At 09.30, Pastor Kabwe took the Family Conference through a message on the call of the church to missions. He read the Great Commission passages in the last chapters of all the Gospels. It was very clear from this that Jesus gave the reason for the existence of the church. The King himself commissioned the church to go and make disciples of all nations. He also promised that he would be with the church during its evangelistic/missions labours.

Kabwe Kabwe preaching to the Family Conference
Pastor Kabwe urged all in attendance to think again as to our relevance to this work of missions and, therefore, the need for us to invest into this work. He urged us to embrace a simple life-style, putting all that we can spare into the work of the kingdom. There was need for us to stop thinking of missions as something “over there” but that we should think “mission” when dealing with anything in the life of our churches. It was certainly an impassioned plea.

After tea break, at 11.30 hours, Pastor Baucham took the Family Conference through a message that began the theme of missions from the Old Testament all the way to the gospels in the New Testament. Reading Matthew 23:15 he drew our attention to what he called “the great clue” about missions from the Old Testament. Pharisees, obeying the Old Testament, were crossing “land and sea” to make proselytes. That’s missions! Pastor Baucham then went to Genesis 12:1-3 where we saw that “all the nations of the earth would be blessed” through Abraham. He then went on to show passage after passage in the Old Testament—from the Pentateuch, the Psalms, and the Prophets—that God wanted “all the nations” to know him for who he really is. Our God is truly a missionary God.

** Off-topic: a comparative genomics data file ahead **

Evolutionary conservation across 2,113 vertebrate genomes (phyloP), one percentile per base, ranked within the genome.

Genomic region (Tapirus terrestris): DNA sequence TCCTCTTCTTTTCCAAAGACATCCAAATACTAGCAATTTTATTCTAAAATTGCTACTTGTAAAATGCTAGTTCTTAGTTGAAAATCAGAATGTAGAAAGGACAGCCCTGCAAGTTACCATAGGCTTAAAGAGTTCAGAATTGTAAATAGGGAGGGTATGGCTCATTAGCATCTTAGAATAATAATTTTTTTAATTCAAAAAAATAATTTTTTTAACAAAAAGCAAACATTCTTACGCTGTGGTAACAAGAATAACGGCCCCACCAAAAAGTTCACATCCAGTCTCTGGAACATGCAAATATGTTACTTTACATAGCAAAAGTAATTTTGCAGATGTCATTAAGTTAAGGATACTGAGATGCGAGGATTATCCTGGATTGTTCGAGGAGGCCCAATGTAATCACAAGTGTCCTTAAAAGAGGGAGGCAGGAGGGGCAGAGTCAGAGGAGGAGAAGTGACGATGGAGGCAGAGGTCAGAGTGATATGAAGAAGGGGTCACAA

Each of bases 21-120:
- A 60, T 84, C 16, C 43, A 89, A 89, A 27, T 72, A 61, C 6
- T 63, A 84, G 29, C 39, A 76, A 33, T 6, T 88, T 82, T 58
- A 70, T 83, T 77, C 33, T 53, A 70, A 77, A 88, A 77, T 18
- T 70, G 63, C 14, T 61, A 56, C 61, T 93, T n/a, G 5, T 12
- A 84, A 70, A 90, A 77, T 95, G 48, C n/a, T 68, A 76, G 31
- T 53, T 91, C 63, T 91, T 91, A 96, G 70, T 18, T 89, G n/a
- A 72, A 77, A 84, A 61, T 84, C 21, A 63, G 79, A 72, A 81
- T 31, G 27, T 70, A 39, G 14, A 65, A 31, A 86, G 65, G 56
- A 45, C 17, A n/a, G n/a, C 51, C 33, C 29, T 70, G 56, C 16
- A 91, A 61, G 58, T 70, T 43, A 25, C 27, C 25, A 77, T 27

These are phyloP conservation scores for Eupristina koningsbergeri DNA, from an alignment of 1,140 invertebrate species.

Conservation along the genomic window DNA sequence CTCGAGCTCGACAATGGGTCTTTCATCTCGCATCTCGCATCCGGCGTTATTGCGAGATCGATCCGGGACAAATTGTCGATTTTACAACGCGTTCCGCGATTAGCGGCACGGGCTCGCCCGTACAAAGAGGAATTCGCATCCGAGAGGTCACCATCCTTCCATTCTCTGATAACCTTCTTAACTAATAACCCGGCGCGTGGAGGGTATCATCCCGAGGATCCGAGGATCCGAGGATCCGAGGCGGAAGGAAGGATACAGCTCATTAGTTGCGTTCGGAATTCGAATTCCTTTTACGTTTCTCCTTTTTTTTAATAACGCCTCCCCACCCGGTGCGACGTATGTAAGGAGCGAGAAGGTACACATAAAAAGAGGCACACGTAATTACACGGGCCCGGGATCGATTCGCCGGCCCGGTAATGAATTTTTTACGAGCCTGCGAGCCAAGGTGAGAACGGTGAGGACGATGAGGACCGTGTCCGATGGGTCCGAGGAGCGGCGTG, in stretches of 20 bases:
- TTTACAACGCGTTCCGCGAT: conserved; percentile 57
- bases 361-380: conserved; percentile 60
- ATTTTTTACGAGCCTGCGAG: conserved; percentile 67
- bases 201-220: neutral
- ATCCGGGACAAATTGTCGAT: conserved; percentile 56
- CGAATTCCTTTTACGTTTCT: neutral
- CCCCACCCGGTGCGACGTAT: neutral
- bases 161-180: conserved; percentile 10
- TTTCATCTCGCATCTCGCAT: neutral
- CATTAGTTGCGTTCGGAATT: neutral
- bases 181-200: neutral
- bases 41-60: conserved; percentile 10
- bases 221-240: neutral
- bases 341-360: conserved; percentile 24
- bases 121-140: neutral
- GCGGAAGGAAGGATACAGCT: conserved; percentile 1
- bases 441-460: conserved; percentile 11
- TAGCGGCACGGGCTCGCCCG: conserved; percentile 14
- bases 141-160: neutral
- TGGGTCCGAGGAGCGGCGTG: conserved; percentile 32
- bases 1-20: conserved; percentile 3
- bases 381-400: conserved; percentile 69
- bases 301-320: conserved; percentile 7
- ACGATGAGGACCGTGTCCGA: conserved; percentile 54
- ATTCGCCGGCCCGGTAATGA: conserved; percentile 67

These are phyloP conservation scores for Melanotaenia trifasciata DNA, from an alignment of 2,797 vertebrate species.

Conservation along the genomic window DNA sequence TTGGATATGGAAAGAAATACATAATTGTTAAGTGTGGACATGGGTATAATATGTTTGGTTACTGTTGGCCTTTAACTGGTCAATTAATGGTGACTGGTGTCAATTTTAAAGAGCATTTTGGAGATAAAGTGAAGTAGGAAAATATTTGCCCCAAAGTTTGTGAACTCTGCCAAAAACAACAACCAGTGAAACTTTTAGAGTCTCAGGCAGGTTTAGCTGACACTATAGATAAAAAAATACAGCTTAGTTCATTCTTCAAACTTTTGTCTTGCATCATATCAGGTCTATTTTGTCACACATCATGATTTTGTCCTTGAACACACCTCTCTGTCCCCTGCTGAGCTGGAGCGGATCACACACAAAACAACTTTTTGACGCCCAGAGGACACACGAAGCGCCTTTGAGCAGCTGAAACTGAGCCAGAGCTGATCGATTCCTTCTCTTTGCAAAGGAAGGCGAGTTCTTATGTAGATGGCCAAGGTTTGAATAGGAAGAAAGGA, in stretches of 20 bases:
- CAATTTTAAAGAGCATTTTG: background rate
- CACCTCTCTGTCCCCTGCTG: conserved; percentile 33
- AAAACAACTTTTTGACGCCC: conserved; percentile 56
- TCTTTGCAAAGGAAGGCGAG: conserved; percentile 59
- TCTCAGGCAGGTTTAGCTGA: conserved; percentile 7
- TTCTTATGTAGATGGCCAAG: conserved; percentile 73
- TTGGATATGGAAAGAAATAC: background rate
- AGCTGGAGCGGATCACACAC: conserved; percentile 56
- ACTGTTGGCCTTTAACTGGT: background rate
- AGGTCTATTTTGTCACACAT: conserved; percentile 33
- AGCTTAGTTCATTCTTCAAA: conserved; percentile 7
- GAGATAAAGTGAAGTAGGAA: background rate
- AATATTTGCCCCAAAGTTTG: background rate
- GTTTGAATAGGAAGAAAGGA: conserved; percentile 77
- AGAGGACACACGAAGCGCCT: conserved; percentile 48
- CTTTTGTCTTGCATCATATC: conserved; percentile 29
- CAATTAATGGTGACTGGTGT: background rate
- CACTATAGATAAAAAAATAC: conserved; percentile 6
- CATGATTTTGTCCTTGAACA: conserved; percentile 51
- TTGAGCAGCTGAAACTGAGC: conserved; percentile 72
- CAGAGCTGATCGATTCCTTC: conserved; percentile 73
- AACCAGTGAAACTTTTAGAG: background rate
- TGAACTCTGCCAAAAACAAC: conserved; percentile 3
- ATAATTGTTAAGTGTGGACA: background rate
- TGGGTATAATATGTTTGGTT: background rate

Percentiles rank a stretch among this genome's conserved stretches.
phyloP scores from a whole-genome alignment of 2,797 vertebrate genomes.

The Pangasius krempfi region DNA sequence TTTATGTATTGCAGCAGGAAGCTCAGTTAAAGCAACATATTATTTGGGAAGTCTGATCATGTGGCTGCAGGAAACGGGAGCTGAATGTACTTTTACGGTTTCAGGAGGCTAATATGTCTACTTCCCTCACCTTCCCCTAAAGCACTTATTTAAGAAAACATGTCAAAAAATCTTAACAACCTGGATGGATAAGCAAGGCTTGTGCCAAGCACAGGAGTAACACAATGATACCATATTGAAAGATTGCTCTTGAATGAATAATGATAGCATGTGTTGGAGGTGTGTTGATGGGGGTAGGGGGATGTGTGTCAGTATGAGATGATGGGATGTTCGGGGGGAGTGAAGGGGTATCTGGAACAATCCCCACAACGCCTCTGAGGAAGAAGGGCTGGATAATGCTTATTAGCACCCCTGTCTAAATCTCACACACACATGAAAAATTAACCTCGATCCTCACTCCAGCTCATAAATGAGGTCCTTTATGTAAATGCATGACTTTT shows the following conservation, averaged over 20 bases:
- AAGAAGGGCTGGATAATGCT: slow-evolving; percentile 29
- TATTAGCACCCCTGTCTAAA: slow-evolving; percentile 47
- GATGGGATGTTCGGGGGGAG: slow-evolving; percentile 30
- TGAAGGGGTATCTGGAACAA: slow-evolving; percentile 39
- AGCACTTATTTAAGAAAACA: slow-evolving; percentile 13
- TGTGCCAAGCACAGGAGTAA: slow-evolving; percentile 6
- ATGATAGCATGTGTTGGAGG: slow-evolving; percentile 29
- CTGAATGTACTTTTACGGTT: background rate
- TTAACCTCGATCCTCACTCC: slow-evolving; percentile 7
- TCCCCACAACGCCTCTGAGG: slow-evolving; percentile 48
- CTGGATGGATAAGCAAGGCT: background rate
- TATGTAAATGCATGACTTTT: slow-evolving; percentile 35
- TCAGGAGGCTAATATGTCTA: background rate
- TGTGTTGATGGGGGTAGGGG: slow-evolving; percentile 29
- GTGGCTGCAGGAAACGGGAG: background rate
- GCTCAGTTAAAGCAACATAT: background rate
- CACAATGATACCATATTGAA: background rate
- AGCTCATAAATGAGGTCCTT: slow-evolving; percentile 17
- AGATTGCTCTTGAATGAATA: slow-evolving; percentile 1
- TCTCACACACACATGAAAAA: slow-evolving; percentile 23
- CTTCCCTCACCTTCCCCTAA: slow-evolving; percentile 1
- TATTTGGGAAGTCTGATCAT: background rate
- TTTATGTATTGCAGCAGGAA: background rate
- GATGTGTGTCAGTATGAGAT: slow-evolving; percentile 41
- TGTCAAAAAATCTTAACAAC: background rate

Voddie Baucham preaching to the Family Conference
From the Old Testament, Pastor Baucham went into the New Testament and started with the Gospels showing how passage after passage showed that missions was at the centre of God’s purpose for his people. Thus when Jesus gives “the Great Commission” he was not giving a new instruction! God has always been on a mission. God has always called, taught, and sent his people to be on mission. The whole of biblical revelation is missional in nature and scope.

I missed the afternoon seminars in order to attend to other matters. There were two seminars. One was on evangelistic strategies in mission fields by Pastor Lichawa Thole, and the other was on giving towards the work of missions by Mr Cheta Musonda. I am sure those who attended these seminars greatly benefitted.

Ferguson Kcofie sharing about the Reformed Baptist work in Ghana